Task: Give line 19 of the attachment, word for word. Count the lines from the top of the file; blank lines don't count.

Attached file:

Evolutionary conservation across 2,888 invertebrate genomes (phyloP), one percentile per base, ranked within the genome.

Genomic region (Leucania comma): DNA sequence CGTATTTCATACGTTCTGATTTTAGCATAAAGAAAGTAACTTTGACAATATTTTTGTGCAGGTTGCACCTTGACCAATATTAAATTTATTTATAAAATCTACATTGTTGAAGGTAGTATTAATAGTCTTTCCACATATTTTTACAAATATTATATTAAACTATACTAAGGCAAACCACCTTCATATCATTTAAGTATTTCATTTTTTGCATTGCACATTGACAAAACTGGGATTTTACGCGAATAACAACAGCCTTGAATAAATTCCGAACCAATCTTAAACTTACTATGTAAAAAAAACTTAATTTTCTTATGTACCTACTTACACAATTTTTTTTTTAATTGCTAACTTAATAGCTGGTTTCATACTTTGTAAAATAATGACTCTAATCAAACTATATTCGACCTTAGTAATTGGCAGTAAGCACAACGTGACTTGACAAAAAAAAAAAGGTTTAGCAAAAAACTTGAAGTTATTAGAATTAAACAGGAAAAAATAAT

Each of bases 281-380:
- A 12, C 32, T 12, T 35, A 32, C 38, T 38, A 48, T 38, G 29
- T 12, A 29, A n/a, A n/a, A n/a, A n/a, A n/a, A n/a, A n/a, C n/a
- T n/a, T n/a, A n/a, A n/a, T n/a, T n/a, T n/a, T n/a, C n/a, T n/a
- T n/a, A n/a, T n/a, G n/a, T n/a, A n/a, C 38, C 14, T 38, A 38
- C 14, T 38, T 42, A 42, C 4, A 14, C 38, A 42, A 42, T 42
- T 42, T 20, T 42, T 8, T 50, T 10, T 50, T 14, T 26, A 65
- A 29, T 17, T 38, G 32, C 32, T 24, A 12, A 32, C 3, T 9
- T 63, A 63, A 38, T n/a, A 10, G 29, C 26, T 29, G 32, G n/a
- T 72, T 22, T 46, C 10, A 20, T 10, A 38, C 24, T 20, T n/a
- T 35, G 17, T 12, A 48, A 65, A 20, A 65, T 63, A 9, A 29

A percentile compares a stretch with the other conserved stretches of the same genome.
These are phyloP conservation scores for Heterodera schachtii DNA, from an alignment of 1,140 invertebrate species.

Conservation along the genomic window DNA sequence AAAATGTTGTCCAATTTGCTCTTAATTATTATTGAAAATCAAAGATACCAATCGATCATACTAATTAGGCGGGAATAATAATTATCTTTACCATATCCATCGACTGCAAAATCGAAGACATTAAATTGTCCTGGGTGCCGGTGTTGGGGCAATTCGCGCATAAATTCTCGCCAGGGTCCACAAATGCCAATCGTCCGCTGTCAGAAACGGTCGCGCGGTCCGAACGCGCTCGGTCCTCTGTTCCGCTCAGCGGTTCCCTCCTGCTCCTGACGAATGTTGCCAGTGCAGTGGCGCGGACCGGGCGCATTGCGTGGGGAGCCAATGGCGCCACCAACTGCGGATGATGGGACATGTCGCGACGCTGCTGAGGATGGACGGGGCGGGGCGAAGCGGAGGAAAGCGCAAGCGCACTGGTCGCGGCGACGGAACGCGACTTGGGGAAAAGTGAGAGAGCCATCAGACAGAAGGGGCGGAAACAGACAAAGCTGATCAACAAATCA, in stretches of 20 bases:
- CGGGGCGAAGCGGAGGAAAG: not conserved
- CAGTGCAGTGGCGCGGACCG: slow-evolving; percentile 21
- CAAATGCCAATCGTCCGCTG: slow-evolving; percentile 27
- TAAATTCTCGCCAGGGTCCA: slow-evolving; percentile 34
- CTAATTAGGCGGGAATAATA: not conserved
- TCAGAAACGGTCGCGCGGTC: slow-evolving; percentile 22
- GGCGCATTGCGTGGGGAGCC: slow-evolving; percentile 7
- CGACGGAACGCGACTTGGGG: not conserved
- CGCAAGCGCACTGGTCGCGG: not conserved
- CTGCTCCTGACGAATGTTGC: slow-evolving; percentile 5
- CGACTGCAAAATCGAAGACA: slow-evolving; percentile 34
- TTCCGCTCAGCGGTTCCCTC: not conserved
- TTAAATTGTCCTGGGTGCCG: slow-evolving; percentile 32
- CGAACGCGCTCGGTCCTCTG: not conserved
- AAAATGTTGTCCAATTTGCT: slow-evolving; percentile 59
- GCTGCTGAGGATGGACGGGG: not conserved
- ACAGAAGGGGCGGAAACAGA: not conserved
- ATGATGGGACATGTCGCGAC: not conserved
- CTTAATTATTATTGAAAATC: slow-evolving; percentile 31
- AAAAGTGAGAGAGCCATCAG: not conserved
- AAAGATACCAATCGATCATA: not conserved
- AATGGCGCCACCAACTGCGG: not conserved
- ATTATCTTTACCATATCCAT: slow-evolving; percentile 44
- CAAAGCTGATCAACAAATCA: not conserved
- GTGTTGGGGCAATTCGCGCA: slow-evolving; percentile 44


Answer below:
- CAAATGCCAATCGTCCGCTG: slow-evolving; percentile 27